On the Jury, Amar Lal represented child labourers, slave children and children who ‘don’t exist’, because their births were never registered. Now, he is a WCP Patron.
Amar Lal was born into a debt slave family. He has six siblings, and the whole family were debt slaves at a quarry in Rajasthan when he was growing up. When Amar was six years old, he was responsible for looking after his younger siblings, and later he began helping his father break stones at the quarry. They used tools that weighed as much as Amar, and it was heavy, tiring work.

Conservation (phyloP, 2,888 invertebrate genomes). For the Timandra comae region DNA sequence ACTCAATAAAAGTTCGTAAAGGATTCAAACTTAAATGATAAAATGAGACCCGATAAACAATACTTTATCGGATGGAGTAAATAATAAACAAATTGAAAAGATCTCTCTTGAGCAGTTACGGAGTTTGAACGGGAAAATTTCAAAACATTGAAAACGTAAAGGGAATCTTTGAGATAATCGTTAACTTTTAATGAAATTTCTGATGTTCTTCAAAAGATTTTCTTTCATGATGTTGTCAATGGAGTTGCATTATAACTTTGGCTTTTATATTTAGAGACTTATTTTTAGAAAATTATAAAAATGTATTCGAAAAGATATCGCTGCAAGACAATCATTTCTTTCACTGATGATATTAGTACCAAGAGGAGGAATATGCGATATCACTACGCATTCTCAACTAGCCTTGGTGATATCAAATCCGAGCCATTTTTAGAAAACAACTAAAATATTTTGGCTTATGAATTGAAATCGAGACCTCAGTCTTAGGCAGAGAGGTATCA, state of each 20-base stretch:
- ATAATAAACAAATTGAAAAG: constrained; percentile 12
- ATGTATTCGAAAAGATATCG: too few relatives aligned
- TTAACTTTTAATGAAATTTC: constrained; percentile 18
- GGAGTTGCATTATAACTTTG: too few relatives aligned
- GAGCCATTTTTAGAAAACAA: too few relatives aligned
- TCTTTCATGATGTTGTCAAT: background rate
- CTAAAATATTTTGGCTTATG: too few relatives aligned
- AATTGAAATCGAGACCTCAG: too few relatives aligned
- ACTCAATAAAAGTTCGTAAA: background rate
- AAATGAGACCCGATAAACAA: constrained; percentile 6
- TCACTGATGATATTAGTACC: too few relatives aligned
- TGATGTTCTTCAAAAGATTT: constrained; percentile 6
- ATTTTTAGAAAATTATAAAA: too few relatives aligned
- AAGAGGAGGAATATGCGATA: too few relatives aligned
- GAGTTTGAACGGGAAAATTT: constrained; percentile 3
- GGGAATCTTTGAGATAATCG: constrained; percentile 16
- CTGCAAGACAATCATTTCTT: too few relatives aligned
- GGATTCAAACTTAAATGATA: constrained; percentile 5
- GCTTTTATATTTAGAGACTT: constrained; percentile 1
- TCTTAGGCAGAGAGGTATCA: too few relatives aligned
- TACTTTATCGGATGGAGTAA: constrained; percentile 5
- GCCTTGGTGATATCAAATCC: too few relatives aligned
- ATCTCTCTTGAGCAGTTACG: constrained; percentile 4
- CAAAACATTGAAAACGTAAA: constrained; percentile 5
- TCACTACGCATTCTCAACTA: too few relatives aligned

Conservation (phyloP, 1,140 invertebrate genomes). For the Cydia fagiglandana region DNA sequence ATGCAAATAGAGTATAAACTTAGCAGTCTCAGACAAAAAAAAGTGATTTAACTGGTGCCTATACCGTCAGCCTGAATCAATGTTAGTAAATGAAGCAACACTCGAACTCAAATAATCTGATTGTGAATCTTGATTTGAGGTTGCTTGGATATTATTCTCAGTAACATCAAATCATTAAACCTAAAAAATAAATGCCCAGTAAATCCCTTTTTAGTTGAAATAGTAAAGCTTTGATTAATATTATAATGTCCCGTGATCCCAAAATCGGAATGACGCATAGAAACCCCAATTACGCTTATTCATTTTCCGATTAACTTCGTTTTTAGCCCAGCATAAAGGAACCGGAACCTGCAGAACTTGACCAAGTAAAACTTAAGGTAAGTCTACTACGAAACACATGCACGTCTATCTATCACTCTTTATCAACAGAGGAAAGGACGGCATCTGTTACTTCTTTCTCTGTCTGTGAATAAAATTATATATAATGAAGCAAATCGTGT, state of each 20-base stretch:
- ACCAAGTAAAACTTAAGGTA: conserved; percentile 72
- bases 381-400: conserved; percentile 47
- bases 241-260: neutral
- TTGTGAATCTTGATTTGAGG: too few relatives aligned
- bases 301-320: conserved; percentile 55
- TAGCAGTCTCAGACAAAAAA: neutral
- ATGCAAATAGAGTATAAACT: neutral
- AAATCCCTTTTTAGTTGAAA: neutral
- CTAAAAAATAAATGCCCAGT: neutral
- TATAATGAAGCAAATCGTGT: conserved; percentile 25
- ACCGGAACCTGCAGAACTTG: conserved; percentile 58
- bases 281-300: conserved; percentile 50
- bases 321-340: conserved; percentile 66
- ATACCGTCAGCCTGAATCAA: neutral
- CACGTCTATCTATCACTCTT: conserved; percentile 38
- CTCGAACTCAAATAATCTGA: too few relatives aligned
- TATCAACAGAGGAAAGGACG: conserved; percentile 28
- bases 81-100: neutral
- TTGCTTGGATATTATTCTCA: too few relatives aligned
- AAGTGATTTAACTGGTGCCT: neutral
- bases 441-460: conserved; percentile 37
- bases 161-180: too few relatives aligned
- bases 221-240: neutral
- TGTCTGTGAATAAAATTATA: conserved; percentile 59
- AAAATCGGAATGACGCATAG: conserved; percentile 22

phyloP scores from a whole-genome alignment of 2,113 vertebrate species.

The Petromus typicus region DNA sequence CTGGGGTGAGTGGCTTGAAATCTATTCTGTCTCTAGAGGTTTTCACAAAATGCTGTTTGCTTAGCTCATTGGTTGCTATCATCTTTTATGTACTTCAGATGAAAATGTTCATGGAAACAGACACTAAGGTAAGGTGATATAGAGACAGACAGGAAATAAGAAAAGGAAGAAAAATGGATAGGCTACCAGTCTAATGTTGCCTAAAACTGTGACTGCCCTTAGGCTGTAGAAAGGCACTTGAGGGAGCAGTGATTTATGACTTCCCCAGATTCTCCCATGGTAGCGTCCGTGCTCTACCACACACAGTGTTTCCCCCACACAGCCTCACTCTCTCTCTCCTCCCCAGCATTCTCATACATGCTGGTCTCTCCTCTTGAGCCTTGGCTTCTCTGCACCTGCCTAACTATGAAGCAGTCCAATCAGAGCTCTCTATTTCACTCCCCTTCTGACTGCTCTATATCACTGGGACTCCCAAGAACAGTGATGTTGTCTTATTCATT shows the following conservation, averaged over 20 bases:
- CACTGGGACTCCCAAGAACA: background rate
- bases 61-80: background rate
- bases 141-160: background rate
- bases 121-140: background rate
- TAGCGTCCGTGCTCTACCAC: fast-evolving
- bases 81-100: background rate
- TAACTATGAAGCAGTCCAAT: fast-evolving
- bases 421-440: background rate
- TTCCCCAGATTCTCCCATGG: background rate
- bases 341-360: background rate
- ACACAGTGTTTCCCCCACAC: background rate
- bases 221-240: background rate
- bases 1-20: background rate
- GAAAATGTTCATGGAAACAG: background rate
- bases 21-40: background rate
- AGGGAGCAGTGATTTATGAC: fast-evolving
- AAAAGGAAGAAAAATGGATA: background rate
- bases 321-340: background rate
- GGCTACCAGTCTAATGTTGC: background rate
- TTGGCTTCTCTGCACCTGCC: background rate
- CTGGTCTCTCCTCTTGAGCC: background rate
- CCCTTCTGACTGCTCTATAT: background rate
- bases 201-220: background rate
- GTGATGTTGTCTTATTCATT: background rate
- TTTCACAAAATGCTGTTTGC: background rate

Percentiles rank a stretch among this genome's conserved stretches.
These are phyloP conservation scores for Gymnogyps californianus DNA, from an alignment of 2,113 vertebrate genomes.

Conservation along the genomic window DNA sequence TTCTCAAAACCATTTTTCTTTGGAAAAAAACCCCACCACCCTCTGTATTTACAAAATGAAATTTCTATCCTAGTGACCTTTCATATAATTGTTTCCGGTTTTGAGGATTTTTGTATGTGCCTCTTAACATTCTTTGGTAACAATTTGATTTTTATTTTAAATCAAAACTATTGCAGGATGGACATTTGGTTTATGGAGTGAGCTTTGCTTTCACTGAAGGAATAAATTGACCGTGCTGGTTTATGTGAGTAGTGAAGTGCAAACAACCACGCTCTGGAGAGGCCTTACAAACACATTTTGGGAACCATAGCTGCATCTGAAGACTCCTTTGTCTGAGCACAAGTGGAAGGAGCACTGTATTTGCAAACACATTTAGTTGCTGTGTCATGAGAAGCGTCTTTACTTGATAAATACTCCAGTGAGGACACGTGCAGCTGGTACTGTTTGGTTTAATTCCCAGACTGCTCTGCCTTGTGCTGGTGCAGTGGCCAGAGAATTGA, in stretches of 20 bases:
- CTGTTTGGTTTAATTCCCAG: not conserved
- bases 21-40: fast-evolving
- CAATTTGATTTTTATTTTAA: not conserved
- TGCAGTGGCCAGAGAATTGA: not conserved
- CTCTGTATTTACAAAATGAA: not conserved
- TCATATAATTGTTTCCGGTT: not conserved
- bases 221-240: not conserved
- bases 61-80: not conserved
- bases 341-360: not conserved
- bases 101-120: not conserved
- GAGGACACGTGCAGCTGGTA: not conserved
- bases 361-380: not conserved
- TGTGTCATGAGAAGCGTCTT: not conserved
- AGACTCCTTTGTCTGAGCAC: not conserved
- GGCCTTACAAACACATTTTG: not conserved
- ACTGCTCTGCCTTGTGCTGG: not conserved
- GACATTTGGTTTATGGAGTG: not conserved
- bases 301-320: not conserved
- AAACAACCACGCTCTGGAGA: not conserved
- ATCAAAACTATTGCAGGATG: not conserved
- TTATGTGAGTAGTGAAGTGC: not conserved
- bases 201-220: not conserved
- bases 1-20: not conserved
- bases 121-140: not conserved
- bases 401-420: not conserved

With the help of BBA (Save the Childhood), Amar was set free and came to a centre for former debt slave children. He was able to go to school and to fight for poor people’s rights.
“Now I know what freedom is, and I can dream of a future where I am not exploited. Here, we have the right to be children and to laugh and play”, he said at the time
Amar Lal continued his studies and eventually graduated in law. Today, he works as a human rights lawyer in India and helps vulnerable children who have been violated by their rights.